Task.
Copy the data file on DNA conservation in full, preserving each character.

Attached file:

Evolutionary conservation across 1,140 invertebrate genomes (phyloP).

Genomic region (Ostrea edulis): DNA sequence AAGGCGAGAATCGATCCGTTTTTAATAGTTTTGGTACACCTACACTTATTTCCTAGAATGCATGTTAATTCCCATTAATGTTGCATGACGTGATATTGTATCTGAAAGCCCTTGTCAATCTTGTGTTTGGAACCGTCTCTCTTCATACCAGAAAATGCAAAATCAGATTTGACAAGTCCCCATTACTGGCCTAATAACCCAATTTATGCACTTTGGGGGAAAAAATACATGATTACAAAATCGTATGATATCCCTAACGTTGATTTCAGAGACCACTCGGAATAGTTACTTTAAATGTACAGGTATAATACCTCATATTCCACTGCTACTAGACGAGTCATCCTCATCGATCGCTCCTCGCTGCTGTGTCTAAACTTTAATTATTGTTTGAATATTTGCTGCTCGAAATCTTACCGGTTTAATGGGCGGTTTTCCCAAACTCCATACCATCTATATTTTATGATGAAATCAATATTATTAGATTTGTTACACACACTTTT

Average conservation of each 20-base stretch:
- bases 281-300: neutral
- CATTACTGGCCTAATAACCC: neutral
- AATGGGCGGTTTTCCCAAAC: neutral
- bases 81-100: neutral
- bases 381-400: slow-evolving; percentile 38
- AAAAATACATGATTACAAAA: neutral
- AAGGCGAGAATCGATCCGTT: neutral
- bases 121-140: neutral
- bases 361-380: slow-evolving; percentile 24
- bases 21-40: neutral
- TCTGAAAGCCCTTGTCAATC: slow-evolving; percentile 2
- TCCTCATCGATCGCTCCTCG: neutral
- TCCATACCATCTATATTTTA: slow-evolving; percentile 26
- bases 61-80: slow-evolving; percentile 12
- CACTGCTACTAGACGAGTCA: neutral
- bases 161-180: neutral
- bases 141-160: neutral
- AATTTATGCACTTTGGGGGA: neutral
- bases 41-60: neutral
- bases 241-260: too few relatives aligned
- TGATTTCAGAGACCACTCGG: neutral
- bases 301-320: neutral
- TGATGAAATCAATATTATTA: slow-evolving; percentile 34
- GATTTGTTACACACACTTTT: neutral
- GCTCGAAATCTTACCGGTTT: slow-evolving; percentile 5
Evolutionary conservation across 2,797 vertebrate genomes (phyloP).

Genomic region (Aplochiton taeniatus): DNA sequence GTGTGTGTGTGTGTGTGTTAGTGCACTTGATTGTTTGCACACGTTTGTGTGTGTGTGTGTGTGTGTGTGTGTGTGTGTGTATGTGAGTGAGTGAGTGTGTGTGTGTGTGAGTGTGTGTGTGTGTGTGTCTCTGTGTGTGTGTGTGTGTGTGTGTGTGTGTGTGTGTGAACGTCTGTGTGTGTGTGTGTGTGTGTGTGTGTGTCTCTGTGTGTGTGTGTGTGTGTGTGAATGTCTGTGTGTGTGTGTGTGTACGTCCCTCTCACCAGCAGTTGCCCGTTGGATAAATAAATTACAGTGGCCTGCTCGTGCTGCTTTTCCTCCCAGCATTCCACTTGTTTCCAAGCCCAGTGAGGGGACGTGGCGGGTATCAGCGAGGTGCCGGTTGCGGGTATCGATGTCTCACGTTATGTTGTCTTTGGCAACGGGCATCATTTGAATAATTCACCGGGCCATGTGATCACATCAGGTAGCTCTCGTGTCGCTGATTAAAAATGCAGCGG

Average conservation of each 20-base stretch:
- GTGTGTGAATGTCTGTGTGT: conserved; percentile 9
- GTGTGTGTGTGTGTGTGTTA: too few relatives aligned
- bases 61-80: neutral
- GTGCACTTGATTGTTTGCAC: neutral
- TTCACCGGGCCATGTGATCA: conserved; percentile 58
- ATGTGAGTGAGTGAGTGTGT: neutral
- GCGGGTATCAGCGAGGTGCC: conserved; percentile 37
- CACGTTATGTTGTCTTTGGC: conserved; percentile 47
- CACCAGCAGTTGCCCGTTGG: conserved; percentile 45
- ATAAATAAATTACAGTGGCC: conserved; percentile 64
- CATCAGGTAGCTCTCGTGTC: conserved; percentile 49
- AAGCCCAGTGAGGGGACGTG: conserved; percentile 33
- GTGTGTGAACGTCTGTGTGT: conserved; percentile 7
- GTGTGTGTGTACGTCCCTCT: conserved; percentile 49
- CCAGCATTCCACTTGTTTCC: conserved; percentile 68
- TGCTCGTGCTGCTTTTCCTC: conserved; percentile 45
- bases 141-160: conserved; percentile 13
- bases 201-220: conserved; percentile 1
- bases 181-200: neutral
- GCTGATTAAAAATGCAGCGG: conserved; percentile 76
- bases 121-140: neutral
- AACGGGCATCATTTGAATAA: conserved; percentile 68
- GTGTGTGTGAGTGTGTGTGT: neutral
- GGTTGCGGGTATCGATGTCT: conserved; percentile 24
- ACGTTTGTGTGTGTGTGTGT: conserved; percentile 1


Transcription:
Evolutionary conservation across 1,140 invertebrate genomes (phyloP).

Genomic region (Ostrea edulis): DNA sequence AAGGCGAGAATCGATCCGTTTTTAATAGTTTTGGTACACCTACACTTATTTCCTAGAATGCATGTTAATTCCCATTAATGTTGCATGACGTGATATTGTATCTGAAAGCCCTTGTCAATCTTGTGTTTGGAACCGTCTCTCTTCATACCAGAAAATGCAAAATCAGATTTGACAAGTCCCCATTACTGGCCTAATAACCCAATTTATGCACTTTGGGGGAAAAAATACATGATTACAAAATCGTATGATATCCCTAACGTTGATTTCAGAGACCACTCGGAATAGTTACTTTAAATGTACAGGTATAATACCTCATATTCCACTGCTACTAGACGAGTCATCCTCATCGATCGCTCCTCGCTGCTGTGTCTAAACTTTAATTATTGTTTGAATATTTGCTGCTCGAAATCTTACCGGTTTAATGGGCGGTTTTCCCAAACTCCATACCATCTATATTTTATGATGAAATCAATATTATTAGATTTGTTACACACACTTTT

Average conservation of each 20-base stretch:
- bases 281-300: neutral
- CATTACTGGCCTAATAACCC: neutral
- AATGGGCGGTTTTCCCAAAC: neutral
- bases 81-100: neutral
- bases 381-400: slow-evolving; percentile 38
- AAAAATACATGATTACAAAA: neutral
- AAGGCGAGAATCGATCCGTT: neutral
- bases 121-140: neutral
- bases 361-380: slow-evolving; percentile 24
- bases 21-40: neutral
- TCTGAAAGCCCTTGTCAATC: slow-evolving; percentile 2
- TCCTCATCGATCGCTCCTCG: neutral
- TCCATACCATCTATATTTTA: slow-evolving; percentile 26
- bases 61-80: slow-evolving; percentile 12
- CACTGCTACTAGACGAGTCA: neutral
- bases 161-180: neutral
- bases 141-160: neutral
- AATTTATGCACTTTGGGGGA: neutral
- bases 41-60: neutral
- bases 241-260: too few relatives aligned
- TGATTTCAGAGACCACTCGG: neutral
- bases 301-320: neutral
- TGATGAAATCAATATTATTA: slow-evolving; percentile 34
- GATTTGTTACACACACTTTT: neutral
- GCTCGAAATCTTACCGGTTT: slow-evolving; percentile 5
Evolutionary conservation across 2,797 vertebrate genomes (phyloP).

Genomic region (Aplochiton taeniatus): DNA sequence GTGTGTGTGTGTGTGTGTTAGTGCACTTGATTGTTTGCACACGTTTGTGTGTGTGTGTGTGTGTGTGTGTGTGTGTGTGTATGTGAGTGAGTGAGTGTGTGTGTGTGTGAGTGTGTGTGTGTGTGTGTCTCTGTGTGTGTGTGTGTGTGTGTGTGTGTGTGTGTGTGAACGTCTGTGTGTGTGTGTGTGTGTGTGTGTGTGTCTCTGTGTGTGTGTGTGTGTGTGTGAATGTCTGTGTGTGTGTGTGTGTACGTCCCTCTCACCAGCAGTTGCCCGTTGGATAAATAAATTACAGTGGCCTGCTCGTGCTGCTTTTCCTCCCAGCATTCCACTTGTTTCCAAGCCCAGTGAGGGGACGTGGCGGGTATCAGCGAGGTGCCGGTTGCGGGTATCGATGTCTCACGTTATGTTGTCTTTGGCAACGGGCATCATTTGAATAATTCACCGGGCCATGTGATCACATCAGGTAGCTCTCGTGTCGCTGATTAAAAATGCAGCGG

Average conservation of each 20-base stretch:
- GTGTGTGAATGTCTGTGTGT: conserved; percentile 9
- GTGTGTGTGTGTGTGTGTTA: too few relatives aligned
- bases 61-80: neutral
- GTGCACTTGATTGTTTGCAC: neutral
- TTCACCGGGCCATGTGATCA: conserved; percentile 58
- ATGTGAGTGAGTGAGTGTGT: neutral
- GCGGGTATCAGCGAGGTGCC: conserved; percentile 37
- CACGTTATGTTGTCTTTGGC: conserved; percentile 47
- CACCAGCAGTTGCCCGTTGG: conserved; percentile 45
- ATAAATAAATTACAGTGGCC: conserved; percentile 64
- CATCAGGTAGCTCTCGTGTC: conserved; percentile 49
- AAGCCCAGTGAGGGGACGTG: conserved; percentile 33
- GTGTGTGAACGTCTGTGTGT: conserved; percentile 7
- GTGTGTGTGTACGTCCCTCT: conserved; percentile 49
- CCAGCATTCCACTTGTTTCC: conserved; percentile 68
- TGCTCGTGCTGCTTTTCCTC: conserved; percentile 45
- bases 141-160: conserved; percentile 13
- bases 201-220: conserved; percentile 1
- bases 181-200: neutral
- GCTGATTAAAAATGCAGCGG: conserved; percentile 76
- bases 121-140: neutral
- AACGGGCATCATTTGAATAA: conserved; percentile 68
- GTGTGTGTGAGTGTGTGTGT: neutral
- GGTTGCGGGTATCGATGTCT: conserved; percentile 24
- ACGTTTGTGTGTGTGTGTGT: conserved; percentile 1